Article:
Wednesday, September 01, 2010

The Many C's of Writing

I went through my notes about writing to find a topic for this blog, and I came across a reminder to always remember the five Cs:

Character
Conflict
Change
Contrast (contrast in settings, between characters, in dialogue)
Caring (what the character cares for, and making the reader care for the character)

Those should be the main considerations when writing a story, but why stop with just five Cs? As I was writing this article, I thought of several other Cs that can help bring depth to our novels, such as:

Continuity (the hidden structure that relates everything in the story to the beginning)
Creativity (not settling for the first idea that comes to mind, thinking beyond clich├ęs or stereotypes, creating interesting twists and quirks)
Culture (the world your character lives in, not just the setting, but the times, conditioning, habits, expectations and societal pressures)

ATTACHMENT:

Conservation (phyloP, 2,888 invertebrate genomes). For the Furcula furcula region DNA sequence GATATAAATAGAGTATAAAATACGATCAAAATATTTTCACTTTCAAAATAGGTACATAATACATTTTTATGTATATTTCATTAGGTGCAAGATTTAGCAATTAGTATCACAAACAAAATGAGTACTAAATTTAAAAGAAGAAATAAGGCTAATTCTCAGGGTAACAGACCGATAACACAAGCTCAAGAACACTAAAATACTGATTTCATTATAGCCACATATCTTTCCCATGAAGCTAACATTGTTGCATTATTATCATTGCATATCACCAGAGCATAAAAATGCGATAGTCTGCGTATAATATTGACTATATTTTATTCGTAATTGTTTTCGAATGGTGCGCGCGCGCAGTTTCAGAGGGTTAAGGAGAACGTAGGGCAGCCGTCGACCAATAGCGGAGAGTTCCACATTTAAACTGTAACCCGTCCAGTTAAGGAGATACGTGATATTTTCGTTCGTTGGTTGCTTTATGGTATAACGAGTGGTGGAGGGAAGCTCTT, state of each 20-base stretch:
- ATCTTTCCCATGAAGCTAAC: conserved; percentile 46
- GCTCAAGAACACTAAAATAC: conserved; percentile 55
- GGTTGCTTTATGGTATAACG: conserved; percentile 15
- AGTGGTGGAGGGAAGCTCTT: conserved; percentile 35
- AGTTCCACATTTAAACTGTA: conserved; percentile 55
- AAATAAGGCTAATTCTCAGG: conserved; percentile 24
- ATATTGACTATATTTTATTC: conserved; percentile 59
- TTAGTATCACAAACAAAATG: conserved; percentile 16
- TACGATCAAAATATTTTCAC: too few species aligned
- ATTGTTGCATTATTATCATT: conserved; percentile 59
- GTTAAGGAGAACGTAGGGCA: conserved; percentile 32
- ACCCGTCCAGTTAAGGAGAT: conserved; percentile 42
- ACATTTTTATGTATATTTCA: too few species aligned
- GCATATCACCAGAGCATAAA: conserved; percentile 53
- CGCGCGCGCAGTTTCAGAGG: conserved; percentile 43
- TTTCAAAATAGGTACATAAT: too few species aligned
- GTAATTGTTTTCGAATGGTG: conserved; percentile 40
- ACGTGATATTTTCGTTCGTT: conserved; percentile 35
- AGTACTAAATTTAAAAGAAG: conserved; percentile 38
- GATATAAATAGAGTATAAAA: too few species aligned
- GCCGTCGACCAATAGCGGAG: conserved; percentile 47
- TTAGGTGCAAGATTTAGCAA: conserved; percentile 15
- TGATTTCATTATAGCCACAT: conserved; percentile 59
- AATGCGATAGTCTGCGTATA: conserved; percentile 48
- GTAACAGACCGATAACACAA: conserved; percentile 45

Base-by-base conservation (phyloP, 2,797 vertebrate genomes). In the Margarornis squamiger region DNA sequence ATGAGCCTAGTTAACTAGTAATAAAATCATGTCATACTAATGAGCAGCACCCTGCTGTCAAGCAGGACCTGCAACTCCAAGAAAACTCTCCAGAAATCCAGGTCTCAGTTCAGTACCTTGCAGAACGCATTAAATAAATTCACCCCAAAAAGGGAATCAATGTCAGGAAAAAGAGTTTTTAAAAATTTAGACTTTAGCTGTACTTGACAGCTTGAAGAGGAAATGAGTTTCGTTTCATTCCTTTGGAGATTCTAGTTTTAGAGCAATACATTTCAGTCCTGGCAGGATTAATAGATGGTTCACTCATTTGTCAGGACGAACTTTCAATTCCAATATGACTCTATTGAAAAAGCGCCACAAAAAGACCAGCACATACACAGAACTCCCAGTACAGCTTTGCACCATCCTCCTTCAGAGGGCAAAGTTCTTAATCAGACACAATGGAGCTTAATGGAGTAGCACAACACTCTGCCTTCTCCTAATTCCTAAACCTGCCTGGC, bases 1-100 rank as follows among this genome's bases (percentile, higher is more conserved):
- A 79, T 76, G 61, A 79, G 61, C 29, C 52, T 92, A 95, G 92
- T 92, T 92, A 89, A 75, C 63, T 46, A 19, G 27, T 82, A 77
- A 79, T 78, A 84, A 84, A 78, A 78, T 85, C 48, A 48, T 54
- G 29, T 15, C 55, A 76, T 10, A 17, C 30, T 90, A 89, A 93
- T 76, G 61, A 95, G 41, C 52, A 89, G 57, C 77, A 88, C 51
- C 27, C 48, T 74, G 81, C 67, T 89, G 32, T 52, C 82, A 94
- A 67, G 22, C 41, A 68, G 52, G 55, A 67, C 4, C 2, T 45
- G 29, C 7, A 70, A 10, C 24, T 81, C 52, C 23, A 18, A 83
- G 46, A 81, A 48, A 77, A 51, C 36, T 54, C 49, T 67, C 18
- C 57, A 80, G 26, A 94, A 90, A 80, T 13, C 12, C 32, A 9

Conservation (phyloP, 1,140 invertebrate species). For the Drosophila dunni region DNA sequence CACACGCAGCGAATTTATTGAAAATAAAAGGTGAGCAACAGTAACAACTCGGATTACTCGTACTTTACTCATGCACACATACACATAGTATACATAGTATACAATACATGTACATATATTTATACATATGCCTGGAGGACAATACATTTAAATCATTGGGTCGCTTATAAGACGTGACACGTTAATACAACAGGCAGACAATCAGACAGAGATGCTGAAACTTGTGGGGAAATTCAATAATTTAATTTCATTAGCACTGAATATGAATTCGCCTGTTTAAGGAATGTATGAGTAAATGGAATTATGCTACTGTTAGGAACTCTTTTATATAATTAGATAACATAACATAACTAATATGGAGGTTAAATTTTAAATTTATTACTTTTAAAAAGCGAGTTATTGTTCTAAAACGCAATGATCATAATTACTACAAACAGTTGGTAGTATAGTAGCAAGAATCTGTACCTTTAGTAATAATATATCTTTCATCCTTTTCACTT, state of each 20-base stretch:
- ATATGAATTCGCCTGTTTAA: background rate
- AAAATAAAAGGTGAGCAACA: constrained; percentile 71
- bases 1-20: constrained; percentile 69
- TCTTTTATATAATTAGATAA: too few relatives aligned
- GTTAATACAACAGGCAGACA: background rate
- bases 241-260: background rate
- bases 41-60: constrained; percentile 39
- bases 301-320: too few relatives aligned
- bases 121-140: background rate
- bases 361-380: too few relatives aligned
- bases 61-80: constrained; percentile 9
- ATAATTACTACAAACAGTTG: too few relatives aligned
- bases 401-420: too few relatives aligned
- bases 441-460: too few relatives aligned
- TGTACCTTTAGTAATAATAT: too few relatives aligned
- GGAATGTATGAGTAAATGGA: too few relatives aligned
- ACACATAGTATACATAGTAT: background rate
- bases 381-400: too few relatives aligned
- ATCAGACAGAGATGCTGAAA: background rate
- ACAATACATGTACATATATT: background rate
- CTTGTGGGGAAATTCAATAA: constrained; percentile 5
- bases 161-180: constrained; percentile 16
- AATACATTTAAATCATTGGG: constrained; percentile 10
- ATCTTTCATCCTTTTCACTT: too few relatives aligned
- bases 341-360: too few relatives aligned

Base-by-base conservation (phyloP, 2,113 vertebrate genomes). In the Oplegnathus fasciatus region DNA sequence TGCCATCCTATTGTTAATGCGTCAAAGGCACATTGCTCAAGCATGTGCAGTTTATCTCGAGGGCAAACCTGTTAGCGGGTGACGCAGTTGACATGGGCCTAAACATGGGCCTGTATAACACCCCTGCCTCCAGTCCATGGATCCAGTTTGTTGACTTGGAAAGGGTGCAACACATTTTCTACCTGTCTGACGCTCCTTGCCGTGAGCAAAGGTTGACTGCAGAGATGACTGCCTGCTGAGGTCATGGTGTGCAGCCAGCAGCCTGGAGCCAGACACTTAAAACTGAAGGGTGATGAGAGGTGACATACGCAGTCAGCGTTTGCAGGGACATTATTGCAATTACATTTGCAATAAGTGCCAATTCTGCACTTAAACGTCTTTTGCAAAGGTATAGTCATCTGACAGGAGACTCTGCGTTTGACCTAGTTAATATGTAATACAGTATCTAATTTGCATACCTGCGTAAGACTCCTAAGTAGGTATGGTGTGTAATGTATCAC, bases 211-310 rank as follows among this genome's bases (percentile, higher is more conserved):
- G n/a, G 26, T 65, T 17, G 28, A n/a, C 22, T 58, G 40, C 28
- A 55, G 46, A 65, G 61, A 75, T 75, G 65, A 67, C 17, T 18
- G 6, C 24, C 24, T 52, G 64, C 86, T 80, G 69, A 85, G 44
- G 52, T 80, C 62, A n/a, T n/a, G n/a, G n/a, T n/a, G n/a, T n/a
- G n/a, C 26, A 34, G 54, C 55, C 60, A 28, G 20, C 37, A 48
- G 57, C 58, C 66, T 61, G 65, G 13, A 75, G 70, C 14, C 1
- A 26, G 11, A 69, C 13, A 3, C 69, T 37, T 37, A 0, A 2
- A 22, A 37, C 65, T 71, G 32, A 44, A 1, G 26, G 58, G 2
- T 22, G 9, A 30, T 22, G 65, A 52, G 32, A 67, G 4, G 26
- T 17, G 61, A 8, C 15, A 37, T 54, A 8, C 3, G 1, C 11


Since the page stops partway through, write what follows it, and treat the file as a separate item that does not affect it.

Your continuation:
Connection (the seesawing between connection and disconnection that comprises most relationships)
Complement (contrast is good, but sometimes like likes like. Twins -- whether people, places or ideas -- will show a different facet of the story than two contrasting things. Three complementary ideas can create a theme, two or three mentions of an important point throughout a novel can underline that point)
Challenge (the challenge to find a new way of seeing the same old story, the challenge to write the story only you can write)
Compose (the way you write. All the other Cs are worthless if you can’t write readable prose)

I’m sure there are plenty of other Cs, but this is a start.

***

Pat Bertram is the author of More Deaths Than One, A Spark of Heavenly Fire, and Daughter Am I.

1 comment:

Marian Allen said...

Excellent! A great bunch of elements to keep in mind. I especially like culture, complement and creativity as pushing beyond the first idea. A book's worth of good advice in one short post.

Marian Allen